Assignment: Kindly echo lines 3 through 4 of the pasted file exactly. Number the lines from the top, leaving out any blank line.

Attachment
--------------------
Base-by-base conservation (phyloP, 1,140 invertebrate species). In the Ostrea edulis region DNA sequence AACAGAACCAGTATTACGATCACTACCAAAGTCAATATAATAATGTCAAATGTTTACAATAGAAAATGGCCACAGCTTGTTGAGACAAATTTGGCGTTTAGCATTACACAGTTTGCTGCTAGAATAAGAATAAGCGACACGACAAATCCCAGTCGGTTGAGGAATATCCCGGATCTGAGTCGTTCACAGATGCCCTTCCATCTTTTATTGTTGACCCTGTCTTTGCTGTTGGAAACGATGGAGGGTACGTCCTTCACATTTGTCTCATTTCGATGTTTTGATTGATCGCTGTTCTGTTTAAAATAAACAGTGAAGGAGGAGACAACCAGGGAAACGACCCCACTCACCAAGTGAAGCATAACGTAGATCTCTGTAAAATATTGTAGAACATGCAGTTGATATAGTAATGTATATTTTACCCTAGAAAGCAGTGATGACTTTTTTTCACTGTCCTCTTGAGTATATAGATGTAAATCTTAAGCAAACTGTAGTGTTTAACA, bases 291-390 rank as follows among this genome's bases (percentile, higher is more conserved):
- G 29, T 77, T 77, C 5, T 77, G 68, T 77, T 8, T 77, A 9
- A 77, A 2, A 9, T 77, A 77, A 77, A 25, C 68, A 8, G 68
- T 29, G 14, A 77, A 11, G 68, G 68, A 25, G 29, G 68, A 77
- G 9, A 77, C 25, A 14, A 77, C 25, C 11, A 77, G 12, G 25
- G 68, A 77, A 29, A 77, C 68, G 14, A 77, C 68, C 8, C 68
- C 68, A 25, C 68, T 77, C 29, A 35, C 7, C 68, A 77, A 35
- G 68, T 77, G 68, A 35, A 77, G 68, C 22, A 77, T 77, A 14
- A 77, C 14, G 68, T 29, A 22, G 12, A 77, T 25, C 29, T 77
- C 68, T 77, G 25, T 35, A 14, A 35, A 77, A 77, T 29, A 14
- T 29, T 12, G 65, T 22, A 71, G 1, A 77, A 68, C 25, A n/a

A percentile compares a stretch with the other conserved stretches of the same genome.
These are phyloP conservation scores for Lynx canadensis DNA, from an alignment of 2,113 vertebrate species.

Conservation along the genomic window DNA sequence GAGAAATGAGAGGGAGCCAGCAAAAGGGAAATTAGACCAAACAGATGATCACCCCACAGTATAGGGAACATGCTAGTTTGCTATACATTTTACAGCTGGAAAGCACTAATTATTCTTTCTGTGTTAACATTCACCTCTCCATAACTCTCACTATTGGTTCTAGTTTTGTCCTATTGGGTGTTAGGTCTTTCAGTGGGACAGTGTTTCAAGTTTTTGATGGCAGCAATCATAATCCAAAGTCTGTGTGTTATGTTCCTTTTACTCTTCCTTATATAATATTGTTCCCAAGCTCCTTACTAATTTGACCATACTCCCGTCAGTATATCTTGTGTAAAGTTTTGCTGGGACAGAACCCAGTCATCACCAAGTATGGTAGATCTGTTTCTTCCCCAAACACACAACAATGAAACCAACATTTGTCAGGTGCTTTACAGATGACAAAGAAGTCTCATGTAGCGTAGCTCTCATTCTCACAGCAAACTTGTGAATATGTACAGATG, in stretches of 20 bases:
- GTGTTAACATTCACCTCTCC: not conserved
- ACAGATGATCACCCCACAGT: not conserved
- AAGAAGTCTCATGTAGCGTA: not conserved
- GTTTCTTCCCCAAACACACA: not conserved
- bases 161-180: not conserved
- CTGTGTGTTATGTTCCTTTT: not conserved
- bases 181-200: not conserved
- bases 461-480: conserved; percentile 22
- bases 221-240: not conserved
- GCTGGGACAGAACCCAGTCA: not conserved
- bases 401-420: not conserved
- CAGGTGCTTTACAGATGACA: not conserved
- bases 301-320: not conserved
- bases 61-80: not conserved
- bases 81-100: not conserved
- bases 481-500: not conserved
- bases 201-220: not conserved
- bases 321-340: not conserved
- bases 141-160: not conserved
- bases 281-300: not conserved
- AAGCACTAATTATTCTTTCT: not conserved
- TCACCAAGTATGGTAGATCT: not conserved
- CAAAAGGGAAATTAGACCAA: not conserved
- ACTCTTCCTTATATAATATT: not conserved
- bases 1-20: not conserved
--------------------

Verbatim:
- A 77, A 2, A 9, T 77, A 77, A 77, A 25, C 68, A 8, G 68
- T 29, G 14, A 77, A 11, G 68, G 68, A 25, G 29, G 68, A 77